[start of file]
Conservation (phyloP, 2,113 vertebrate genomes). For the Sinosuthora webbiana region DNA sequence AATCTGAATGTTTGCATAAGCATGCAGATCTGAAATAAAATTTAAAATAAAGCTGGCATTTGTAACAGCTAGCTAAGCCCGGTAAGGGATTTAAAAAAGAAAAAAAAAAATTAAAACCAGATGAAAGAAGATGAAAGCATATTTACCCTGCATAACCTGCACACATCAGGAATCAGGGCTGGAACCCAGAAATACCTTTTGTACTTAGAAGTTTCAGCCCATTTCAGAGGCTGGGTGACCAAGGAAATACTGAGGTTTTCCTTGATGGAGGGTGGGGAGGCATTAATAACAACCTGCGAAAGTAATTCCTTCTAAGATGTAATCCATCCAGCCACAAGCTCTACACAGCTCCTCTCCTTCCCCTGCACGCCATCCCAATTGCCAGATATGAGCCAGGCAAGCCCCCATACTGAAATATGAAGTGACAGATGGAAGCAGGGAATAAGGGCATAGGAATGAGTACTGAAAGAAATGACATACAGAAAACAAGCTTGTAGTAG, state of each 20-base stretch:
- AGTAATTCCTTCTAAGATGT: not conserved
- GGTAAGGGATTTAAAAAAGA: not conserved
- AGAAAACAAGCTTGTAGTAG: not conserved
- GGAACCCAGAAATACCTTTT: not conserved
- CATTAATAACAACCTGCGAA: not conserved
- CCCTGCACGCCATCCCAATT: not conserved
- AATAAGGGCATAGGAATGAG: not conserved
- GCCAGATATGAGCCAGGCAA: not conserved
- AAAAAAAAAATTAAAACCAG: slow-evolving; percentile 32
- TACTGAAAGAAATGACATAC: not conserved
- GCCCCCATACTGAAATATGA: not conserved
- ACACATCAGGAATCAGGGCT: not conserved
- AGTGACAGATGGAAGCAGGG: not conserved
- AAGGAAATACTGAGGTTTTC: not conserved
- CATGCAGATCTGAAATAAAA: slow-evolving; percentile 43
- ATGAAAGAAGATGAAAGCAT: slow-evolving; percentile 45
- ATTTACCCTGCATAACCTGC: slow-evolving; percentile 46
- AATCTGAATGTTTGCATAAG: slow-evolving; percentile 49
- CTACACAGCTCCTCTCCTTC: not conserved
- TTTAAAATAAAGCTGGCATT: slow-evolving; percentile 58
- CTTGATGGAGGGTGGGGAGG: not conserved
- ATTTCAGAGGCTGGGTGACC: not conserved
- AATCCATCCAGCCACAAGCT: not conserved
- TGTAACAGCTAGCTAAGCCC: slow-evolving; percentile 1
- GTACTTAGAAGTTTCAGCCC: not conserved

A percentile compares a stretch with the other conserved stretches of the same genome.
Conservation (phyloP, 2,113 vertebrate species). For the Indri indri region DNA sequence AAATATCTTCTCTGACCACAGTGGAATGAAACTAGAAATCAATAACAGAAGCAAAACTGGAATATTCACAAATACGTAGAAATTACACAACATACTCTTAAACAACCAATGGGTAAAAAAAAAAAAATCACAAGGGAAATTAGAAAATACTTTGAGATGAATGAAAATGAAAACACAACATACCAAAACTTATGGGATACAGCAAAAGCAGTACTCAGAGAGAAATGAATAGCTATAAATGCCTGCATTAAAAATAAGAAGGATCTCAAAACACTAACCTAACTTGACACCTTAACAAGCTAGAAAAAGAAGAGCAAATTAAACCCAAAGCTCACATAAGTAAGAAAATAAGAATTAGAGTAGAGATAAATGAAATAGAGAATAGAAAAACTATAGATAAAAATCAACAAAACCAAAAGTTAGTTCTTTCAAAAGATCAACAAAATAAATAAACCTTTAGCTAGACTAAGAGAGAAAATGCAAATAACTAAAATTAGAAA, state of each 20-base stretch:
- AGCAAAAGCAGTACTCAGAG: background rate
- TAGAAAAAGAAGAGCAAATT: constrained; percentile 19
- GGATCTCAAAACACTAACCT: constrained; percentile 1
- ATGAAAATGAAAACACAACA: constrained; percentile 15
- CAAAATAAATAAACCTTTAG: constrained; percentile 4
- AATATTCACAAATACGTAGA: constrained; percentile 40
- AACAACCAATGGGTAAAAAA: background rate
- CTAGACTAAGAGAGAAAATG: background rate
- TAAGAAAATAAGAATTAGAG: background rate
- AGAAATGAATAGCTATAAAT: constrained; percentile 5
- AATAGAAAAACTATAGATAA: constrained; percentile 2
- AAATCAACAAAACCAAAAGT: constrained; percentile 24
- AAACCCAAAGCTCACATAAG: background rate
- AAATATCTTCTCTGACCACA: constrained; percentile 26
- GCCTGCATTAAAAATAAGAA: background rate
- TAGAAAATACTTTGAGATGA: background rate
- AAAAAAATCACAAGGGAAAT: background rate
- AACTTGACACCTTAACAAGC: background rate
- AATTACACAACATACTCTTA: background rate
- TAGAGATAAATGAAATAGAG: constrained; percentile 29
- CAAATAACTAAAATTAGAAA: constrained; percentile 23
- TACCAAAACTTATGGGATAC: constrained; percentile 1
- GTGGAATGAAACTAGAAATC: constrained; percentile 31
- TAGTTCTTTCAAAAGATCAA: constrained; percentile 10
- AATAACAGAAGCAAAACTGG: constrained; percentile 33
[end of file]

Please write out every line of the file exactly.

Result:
Conservation (phyloP, 2,113 vertebrate genomes). For the Sinosuthora webbiana region DNA sequence AATCTGAATGTTTGCATAAGCATGCAGATCTGAAATAAAATTTAAAATAAAGCTGGCATTTGTAACAGCTAGCTAAGCCCGGTAAGGGATTTAAAAAAGAAAAAAAAAAATTAAAACCAGATGAAAGAAGATGAAAGCATATTTACCCTGCATAACCTGCACACATCAGGAATCAGGGCTGGAACCCAGAAATACCTTTTGTACTTAGAAGTTTCAGCCCATTTCAGAGGCTGGGTGACCAAGGAAATACTGAGGTTTTCCTTGATGGAGGGTGGGGAGGCATTAATAACAACCTGCGAAAGTAATTCCTTCTAAGATGTAATCCATCCAGCCACAAGCTCTACACAGCTCCTCTCCTTCCCCTGCACGCCATCCCAATTGCCAGATATGAGCCAGGCAAGCCCCCATACTGAAATATGAAGTGACAGATGGAAGCAGGGAATAAGGGCATAGGAATGAGTACTGAAAGAAATGACATACAGAAAACAAGCTTGTAGTAG, state of each 20-base stretch:
- AGTAATTCCTTCTAAGATGT: not conserved
- GGTAAGGGATTTAAAAAAGA: not conserved
- AGAAAACAAGCTTGTAGTAG: not conserved
- GGAACCCAGAAATACCTTTT: not conserved
- CATTAATAACAACCTGCGAA: not conserved
- CCCTGCACGCCATCCCAATT: not conserved
- AATAAGGGCATAGGAATGAG: not conserved
- GCCAGATATGAGCCAGGCAA: not conserved
- AAAAAAAAAATTAAAACCAG: slow-evolving; percentile 32
- TACTGAAAGAAATGACATAC: not conserved
- GCCCCCATACTGAAATATGA: not conserved
- ACACATCAGGAATCAGGGCT: not conserved
- AGTGACAGATGGAAGCAGGG: not conserved
- AAGGAAATACTGAGGTTTTC: not conserved
- CATGCAGATCTGAAATAAAA: slow-evolving; percentile 43
- ATGAAAGAAGATGAAAGCAT: slow-evolving; percentile 45
- ATTTACCCTGCATAACCTGC: slow-evolving; percentile 46
- AATCTGAATGTTTGCATAAG: slow-evolving; percentile 49
- CTACACAGCTCCTCTCCTTC: not conserved
- TTTAAAATAAAGCTGGCATT: slow-evolving; percentile 58
- CTTGATGGAGGGTGGGGAGG: not conserved
- ATTTCAGAGGCTGGGTGACC: not conserved
- AATCCATCCAGCCACAAGCT: not conserved
- TGTAACAGCTAGCTAAGCCC: slow-evolving; percentile 1
- GTACTTAGAAGTTTCAGCCC: not conserved

A percentile compares a stretch with the other conserved stretches of the same genome.
Conservation (phyloP, 2,113 vertebrate species). For the Indri indri region DNA sequence AAATATCTTCTCTGACCACAGTGGAATGAAACTAGAAATCAATAACAGAAGCAAAACTGGAATATTCACAAATACGTAGAAATTACACAACATACTCTTAAACAACCAATGGGTAAAAAAAAAAAAATCACAAGGGAAATTAGAAAATACTTTGAGATGAATGAAAATGAAAACACAACATACCAAAACTTATGGGATACAGCAAAAGCAGTACTCAGAGAGAAATGAATAGCTATAAATGCCTGCATTAAAAATAAGAAGGATCTCAAAACACTAACCTAACTTGACACCTTAACAAGCTAGAAAAAGAAGAGCAAATTAAACCCAAAGCTCACATAAGTAAGAAAATAAGAATTAGAGTAGAGATAAATGAAATAGAGAATAGAAAAACTATAGATAAAAATCAACAAAACCAAAAGTTAGTTCTTTCAAAAGATCAACAAAATAAATAAACCTTTAGCTAGACTAAGAGAGAAAATGCAAATAACTAAAATTAGAAA, state of each 20-base stretch:
- AGCAAAAGCAGTACTCAGAG: background rate
- TAGAAAAAGAAGAGCAAATT: constrained; percentile 19
- GGATCTCAAAACACTAACCT: constrained; percentile 1
- ATGAAAATGAAAACACAACA: constrained; percentile 15
- CAAAATAAATAAACCTTTAG: constrained; percentile 4
- AATATTCACAAATACGTAGA: constrained; percentile 40
- AACAACCAATGGGTAAAAAA: background rate
- CTAGACTAAGAGAGAAAATG: background rate
- TAAGAAAATAAGAATTAGAG: background rate
- AGAAATGAATAGCTATAAAT: constrained; percentile 5
- AATAGAAAAACTATAGATAA: constrained; percentile 2
- AAATCAACAAAACCAAAAGT: constrained; percentile 24
- AAACCCAAAGCTCACATAAG: background rate
- AAATATCTTCTCTGACCACA: constrained; percentile 26
- GCCTGCATTAAAAATAAGAA: background rate
- TAGAAAATACTTTGAGATGA: background rate
- AAAAAAATCACAAGGGAAAT: background rate
- AACTTGACACCTTAACAAGC: background rate
- AATTACACAACATACTCTTA: background rate
- TAGAGATAAATGAAATAGAG: constrained; percentile 29
- CAAATAACTAAAATTAGAAA: constrained; percentile 23
- TACCAAAACTTATGGGATAC: constrained; percentile 1
- GTGGAATGAAACTAGAAATC: constrained; percentile 31
- TAGTTCTTTCAAAAGATCAA: constrained; percentile 10
- AATAACAGAAGCAAAACTGG: constrained; percentile 33